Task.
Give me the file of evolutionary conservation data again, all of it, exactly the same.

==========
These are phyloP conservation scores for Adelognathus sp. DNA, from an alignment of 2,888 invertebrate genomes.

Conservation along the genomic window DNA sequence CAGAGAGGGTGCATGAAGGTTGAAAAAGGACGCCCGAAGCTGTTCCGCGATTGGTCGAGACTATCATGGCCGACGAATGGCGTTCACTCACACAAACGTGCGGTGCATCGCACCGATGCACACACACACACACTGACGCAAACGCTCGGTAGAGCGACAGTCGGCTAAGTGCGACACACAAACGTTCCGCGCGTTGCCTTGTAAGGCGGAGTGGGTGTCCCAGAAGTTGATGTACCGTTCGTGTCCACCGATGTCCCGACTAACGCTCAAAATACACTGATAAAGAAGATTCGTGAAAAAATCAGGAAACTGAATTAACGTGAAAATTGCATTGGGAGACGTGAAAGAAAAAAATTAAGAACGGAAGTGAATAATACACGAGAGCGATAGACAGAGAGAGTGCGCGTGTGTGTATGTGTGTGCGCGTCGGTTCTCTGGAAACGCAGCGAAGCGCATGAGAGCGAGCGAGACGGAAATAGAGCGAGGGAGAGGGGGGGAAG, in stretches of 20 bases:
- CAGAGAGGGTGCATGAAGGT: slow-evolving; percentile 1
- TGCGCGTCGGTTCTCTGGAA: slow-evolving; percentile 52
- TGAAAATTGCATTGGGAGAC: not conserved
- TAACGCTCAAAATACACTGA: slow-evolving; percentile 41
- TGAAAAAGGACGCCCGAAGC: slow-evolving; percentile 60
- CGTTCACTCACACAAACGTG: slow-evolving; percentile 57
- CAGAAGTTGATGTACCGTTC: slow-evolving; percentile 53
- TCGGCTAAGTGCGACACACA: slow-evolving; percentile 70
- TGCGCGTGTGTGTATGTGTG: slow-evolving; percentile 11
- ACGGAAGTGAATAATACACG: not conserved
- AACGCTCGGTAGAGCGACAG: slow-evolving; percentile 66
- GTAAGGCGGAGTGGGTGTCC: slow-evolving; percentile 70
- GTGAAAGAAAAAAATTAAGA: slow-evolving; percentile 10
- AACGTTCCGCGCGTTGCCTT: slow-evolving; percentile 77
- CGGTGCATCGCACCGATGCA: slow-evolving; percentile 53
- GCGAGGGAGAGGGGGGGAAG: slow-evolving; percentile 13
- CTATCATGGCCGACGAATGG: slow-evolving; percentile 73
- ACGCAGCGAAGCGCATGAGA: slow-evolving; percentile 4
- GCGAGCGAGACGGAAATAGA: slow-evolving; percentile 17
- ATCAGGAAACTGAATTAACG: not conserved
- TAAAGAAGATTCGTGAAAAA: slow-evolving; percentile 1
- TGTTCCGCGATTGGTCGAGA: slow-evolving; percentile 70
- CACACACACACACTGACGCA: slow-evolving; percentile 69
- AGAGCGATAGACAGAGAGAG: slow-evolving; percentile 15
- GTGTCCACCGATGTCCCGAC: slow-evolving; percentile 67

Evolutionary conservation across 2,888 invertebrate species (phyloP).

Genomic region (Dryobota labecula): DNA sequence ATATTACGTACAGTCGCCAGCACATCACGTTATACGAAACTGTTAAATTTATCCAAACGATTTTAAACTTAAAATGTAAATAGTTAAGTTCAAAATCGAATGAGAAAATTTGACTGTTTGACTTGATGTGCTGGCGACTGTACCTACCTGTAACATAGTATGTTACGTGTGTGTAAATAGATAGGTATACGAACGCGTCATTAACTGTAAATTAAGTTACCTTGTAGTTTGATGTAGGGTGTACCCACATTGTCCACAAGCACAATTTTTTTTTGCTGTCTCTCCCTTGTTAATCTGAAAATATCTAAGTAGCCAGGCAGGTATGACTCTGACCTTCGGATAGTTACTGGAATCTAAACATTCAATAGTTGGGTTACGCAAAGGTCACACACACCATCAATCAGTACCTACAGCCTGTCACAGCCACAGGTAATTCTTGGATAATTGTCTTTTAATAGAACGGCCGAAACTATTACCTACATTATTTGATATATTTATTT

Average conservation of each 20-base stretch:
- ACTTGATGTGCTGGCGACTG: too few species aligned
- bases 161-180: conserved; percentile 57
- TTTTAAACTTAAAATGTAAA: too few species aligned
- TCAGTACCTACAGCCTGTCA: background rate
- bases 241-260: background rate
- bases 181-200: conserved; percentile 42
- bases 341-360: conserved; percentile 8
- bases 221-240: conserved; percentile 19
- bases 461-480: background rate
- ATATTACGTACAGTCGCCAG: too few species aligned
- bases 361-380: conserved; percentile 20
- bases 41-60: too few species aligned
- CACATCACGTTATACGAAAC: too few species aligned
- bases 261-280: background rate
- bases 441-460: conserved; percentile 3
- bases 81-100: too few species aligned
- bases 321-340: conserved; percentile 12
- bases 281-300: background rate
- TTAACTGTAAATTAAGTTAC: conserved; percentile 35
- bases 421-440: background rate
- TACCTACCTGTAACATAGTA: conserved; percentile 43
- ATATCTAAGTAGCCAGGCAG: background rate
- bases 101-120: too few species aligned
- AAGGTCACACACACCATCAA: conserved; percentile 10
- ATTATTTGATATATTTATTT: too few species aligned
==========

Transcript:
These are phyloP conservation scores for Adelognathus sp. DNA, from an alignment of 2,888 invertebrate genomes.

Conservation along the genomic window DNA sequence CAGAGAGGGTGCATGAAGGTTGAAAAAGGACGCCCGAAGCTGTTCCGCGATTGGTCGAGACTATCATGGCCGACGAATGGCGTTCACTCACACAAACGTGCGGTGCATCGCACCGATGCACACACACACACACTGACGCAAACGCTCGGTAGAGCGACAGTCGGCTAAGTGCGACACACAAACGTTCCGCGCGTTGCCTTGTAAGGCGGAGTGGGTGTCCCAGAAGTTGATGTACCGTTCGTGTCCACCGATGTCCCGACTAACGCTCAAAATACACTGATAAAGAAGATTCGTGAAAAAATCAGGAAACTGAATTAACGTGAAAATTGCATTGGGAGACGTGAAAGAAAAAAATTAAGAACGGAAGTGAATAATACACGAGAGCGATAGACAGAGAGAGTGCGCGTGTGTGTATGTGTGTGCGCGTCGGTTCTCTGGAAACGCAGCGAAGCGCATGAGAGCGAGCGAGACGGAAATAGAGCGAGGGAGAGGGGGGGAAG, in stretches of 20 bases:
- CAGAGAGGGTGCATGAAGGT: slow-evolving; percentile 1
- TGCGCGTCGGTTCTCTGGAA: slow-evolving; percentile 52
- TGAAAATTGCATTGGGAGAC: not conserved
- TAACGCTCAAAATACACTGA: slow-evolving; percentile 41
- TGAAAAAGGACGCCCGAAGC: slow-evolving; percentile 60
- CGTTCACTCACACAAACGTG: slow-evolving; percentile 57
- CAGAAGTTGATGTACCGTTC: slow-evolving; percentile 53
- TCGGCTAAGTGCGACACACA: slow-evolving; percentile 70
- TGCGCGTGTGTGTATGTGTG: slow-evolving; percentile 11
- ACGGAAGTGAATAATACACG: not conserved
- AACGCTCGGTAGAGCGACAG: slow-evolving; percentile 66
- GTAAGGCGGAGTGGGTGTCC: slow-evolving; percentile 70
- GTGAAAGAAAAAAATTAAGA: slow-evolving; percentile 10
- AACGTTCCGCGCGTTGCCTT: slow-evolving; percentile 77
- CGGTGCATCGCACCGATGCA: slow-evolving; percentile 53
- GCGAGGGAGAGGGGGGGAAG: slow-evolving; percentile 13
- CTATCATGGCCGACGAATGG: slow-evolving; percentile 73
- ACGCAGCGAAGCGCATGAGA: slow-evolving; percentile 4
- GCGAGCGAGACGGAAATAGA: slow-evolving; percentile 17
- ATCAGGAAACTGAATTAACG: not conserved
- TAAAGAAGATTCGTGAAAAA: slow-evolving; percentile 1
- TGTTCCGCGATTGGTCGAGA: slow-evolving; percentile 70
- CACACACACACACTGACGCA: slow-evolving; percentile 69
- AGAGCGATAGACAGAGAGAG: slow-evolving; percentile 15
- GTGTCCACCGATGTCCCGAC: slow-evolving; percentile 67

Evolutionary conservation across 2,888 invertebrate species (phyloP).

Genomic region (Dryobota labecula): DNA sequence ATATTACGTACAGTCGCCAGCACATCACGTTATACGAAACTGTTAAATTTATCCAAACGATTTTAAACTTAAAATGTAAATAGTTAAGTTCAAAATCGAATGAGAAAATTTGACTGTTTGACTTGATGTGCTGGCGACTGTACCTACCTGTAACATAGTATGTTACGTGTGTGTAAATAGATAGGTATACGAACGCGTCATTAACTGTAAATTAAGTTACCTTGTAGTTTGATGTAGGGTGTACCCACATTGTCCACAAGCACAATTTTTTTTTGCTGTCTCTCCCTTGTTAATCTGAAAATATCTAAGTAGCCAGGCAGGTATGACTCTGACCTTCGGATAGTTACTGGAATCTAAACATTCAATAGTTGGGTTACGCAAAGGTCACACACACCATCAATCAGTACCTACAGCCTGTCACAGCCACAGGTAATTCTTGGATAATTGTCTTTTAATAGAACGGCCGAAACTATTACCTACATTATTTGATATATTTATTT

Average conservation of each 20-base stretch:
- ACTTGATGTGCTGGCGACTG: too few species aligned
- bases 161-180: conserved; percentile 57
- TTTTAAACTTAAAATGTAAA: too few species aligned
- TCAGTACCTACAGCCTGTCA: background rate
- bases 241-260: background rate
- bases 181-200: conserved; percentile 42
- bases 341-360: conserved; percentile 8
- bases 221-240: conserved; percentile 19
- bases 461-480: background rate
- ATATTACGTACAGTCGCCAG: too few species aligned
- bases 361-380: conserved; percentile 20
- bases 41-60: too few species aligned
- CACATCACGTTATACGAAAC: too few species aligned
- bases 261-280: background rate
- bases 441-460: conserved; percentile 3
- bases 81-100: too few species aligned
- bases 321-340: conserved; percentile 12
- bases 281-300: background rate
- TTAACTGTAAATTAAGTTAC: conserved; percentile 35
- bases 421-440: background rate
- TACCTACCTGTAACATAGTA: conserved; percentile 43
- ATATCTAAGTAGCCAGGCAG: background rate
- bases 101-120: too few species aligned
- AAGGTCACACACACCATCAA: conserved; percentile 10
- ATTATTTGATATATTTATTT: too few species aligned